NEEDS ASSESSMENT FOR TRAINING IN INTER-PROFESSIONAL COMPETENCES: A DELPHI STUDY
Despite the importance of appropriate inter-professional collaboration in healthcare, it is still insufficiently taught in medical education. The aim of the study was to identify the relevant themes and competences related to inter-professional education and find a consensus on inter-professionalism among health professionals in the context of primary care, and the objective of a closer collaboration between the University of Applied Sciences Healthcare professionals, the Faculty of Sciences and the Faculty of Medicine in Geneva, Switzerland.
A Delphi electronic survey was carried out in 2011. Invited participants comprised 12 categories of health professionals including practitioners, trainers and trainees from Switzerland. During the first round, practitioners working in primary care were asked to describe two personal situations of good and poor inter-professional collaboration. Trainers and trainees were asked to suggest themes and competences to be included in an "inter-professional" program. A first list of themes and competences for inter-professionalism collaboration was then extracted. During the second round, the same participants were asked to validate these lists. On the third round, participants were asked to prioritize them.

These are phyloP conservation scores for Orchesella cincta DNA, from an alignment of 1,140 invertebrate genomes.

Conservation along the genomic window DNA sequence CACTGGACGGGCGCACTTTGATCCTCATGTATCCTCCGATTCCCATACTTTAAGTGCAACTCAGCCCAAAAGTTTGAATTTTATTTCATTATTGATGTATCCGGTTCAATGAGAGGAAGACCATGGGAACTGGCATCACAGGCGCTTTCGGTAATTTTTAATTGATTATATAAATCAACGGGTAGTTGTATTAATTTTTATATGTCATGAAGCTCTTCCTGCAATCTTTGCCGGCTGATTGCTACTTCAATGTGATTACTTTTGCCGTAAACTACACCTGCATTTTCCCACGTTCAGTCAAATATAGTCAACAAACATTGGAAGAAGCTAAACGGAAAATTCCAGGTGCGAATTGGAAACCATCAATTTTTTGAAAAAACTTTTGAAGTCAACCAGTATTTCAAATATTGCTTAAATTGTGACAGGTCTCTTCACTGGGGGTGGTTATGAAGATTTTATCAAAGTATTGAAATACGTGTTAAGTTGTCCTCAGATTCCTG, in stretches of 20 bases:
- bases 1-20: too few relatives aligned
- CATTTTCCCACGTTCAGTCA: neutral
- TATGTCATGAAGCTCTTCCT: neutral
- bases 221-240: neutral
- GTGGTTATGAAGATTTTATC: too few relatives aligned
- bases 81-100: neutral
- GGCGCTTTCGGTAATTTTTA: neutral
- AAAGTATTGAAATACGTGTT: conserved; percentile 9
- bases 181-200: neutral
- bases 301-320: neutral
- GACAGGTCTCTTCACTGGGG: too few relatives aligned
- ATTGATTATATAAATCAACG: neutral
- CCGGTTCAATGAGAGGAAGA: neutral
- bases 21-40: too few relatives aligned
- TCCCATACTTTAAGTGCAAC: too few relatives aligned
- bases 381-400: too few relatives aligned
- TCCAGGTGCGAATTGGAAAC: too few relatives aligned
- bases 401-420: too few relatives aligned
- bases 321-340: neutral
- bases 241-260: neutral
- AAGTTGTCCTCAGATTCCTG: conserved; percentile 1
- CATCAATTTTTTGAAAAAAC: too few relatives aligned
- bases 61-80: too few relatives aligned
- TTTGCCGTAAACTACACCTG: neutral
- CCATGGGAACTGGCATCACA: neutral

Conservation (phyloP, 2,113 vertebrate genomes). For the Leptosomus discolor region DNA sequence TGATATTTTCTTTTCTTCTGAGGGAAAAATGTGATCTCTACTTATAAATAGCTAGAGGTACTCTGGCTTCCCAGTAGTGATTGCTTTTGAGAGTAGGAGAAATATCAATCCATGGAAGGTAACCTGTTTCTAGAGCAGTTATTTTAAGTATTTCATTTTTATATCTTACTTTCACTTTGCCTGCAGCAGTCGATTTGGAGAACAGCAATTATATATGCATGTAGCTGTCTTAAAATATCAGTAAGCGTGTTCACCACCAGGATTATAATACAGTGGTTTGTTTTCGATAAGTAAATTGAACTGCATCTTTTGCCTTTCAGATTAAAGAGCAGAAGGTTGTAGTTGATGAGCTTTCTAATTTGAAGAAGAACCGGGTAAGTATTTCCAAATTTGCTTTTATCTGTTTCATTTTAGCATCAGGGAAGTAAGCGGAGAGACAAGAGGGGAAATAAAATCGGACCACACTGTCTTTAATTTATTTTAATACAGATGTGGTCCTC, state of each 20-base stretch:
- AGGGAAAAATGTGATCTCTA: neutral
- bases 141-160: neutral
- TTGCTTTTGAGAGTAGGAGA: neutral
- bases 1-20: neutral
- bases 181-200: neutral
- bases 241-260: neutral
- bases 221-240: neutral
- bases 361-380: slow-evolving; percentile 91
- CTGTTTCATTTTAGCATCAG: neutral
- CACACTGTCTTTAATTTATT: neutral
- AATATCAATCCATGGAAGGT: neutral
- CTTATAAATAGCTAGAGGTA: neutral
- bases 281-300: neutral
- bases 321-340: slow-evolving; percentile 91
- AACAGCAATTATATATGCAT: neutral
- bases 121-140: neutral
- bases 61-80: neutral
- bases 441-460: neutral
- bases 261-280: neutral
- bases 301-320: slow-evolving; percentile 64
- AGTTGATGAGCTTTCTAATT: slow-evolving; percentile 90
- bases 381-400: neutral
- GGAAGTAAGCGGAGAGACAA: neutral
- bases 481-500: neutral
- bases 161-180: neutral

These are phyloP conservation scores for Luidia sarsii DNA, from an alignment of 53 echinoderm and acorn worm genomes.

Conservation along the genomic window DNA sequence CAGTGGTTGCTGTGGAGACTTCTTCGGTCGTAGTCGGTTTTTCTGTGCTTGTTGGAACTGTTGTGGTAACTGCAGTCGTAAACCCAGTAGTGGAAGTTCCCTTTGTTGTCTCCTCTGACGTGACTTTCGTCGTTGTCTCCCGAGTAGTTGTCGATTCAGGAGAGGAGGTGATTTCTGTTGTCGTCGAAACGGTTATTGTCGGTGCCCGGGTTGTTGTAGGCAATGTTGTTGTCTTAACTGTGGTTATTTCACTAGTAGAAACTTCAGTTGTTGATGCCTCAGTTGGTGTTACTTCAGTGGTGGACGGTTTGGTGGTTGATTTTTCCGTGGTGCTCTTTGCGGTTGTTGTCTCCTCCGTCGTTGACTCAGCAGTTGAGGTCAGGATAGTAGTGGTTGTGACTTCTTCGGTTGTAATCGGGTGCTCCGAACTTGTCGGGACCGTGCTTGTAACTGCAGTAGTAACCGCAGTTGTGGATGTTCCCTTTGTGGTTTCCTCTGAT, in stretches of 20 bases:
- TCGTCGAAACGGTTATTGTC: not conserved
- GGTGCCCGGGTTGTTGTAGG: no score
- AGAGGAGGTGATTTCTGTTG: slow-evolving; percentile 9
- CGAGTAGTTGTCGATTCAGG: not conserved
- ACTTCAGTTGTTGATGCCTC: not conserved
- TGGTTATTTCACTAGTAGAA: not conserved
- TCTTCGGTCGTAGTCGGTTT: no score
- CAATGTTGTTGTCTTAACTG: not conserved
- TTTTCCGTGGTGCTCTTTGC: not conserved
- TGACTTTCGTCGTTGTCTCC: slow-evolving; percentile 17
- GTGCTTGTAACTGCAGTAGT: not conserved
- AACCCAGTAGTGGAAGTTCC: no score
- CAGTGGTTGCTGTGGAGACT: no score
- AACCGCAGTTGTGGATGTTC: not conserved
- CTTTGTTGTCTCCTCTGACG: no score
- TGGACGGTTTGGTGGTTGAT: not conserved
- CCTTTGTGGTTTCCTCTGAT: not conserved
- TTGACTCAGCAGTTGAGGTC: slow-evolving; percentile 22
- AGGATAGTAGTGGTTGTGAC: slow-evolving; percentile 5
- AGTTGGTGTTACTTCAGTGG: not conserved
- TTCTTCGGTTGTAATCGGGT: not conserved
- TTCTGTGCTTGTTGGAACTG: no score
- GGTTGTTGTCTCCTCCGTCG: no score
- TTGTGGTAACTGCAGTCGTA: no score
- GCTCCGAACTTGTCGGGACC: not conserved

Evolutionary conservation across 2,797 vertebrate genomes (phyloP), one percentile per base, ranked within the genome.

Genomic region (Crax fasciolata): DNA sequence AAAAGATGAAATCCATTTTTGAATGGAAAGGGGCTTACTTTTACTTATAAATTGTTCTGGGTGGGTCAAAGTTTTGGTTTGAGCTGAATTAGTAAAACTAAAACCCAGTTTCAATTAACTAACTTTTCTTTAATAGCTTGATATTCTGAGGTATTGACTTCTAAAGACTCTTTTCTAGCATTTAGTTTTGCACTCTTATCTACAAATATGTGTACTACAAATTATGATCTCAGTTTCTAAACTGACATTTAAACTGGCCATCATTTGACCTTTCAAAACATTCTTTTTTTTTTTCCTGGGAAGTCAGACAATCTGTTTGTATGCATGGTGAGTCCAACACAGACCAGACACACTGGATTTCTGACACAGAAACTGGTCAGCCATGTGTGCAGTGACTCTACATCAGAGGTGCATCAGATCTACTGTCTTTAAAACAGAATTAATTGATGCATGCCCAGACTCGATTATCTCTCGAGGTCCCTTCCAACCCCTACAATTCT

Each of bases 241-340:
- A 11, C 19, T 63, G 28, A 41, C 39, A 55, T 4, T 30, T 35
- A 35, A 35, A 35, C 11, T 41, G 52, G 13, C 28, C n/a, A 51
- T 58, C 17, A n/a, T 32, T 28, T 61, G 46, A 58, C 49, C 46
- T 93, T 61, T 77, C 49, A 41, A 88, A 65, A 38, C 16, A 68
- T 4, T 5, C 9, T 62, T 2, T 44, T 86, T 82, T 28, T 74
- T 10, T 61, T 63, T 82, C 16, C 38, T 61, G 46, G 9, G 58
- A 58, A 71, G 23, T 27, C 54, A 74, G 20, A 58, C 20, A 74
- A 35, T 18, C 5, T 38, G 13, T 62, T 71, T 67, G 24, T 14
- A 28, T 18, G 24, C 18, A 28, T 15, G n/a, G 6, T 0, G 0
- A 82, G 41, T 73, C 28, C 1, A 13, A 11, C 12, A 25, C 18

Seventy two participated to the first round and 43 to the third round. Patient communication, case management of chronic conditions, therapeutic patient education, health promotion and prevention, ethics and medication were the most important themes identified. “Defining, sharing tasks and responsibilities between professionals” was the most important competence. Sub analysis revealed that both themes and competences differed between health professional categories.
The survey helped identify key themes and competencies needed to develop an inter-professional training program in the context of primary care and initiate collaboration among health professional educators in this field. Further research should explore to which extent the differences of perceptions observed between health professionals’ relate more to their professional identify and/or the health care organization in Switzerland.